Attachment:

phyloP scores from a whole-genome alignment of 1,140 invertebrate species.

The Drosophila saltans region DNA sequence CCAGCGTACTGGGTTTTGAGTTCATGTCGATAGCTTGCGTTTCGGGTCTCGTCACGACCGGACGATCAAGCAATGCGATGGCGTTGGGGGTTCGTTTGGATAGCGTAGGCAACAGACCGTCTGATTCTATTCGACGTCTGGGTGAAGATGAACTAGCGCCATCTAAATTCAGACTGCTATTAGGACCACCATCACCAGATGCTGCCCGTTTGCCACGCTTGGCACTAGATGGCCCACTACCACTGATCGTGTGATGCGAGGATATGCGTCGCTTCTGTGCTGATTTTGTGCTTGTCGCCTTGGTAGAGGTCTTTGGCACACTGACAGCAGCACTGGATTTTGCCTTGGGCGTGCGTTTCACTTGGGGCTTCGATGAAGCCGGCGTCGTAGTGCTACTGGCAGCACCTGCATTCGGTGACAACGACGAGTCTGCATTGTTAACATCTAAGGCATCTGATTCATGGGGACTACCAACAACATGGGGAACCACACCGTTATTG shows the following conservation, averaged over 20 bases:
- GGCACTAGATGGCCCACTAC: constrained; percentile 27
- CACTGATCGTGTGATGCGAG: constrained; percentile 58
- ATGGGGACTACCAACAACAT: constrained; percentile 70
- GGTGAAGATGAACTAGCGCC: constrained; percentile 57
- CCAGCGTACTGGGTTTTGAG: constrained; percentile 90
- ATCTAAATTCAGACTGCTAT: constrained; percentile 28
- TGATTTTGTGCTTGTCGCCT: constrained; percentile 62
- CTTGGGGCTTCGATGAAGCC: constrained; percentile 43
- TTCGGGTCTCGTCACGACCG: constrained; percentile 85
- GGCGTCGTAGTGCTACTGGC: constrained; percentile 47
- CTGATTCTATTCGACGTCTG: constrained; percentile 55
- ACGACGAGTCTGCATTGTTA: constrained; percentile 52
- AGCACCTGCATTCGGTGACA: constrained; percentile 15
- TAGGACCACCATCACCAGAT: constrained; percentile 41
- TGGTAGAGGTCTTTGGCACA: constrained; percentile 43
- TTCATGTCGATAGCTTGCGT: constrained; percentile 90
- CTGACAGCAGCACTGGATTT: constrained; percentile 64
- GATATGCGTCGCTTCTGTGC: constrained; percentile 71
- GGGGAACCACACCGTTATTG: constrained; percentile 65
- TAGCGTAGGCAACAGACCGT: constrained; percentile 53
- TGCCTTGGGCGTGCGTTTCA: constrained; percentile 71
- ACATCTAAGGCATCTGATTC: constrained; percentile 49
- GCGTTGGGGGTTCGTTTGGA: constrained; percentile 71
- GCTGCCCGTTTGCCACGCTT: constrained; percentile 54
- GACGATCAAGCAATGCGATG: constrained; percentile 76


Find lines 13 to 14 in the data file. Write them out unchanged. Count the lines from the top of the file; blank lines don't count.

- CTGATTCTATTCGACGTCTG: constrained; percentile 55
- ACGACGAGTCTGCATTGTTA: constrained; percentile 52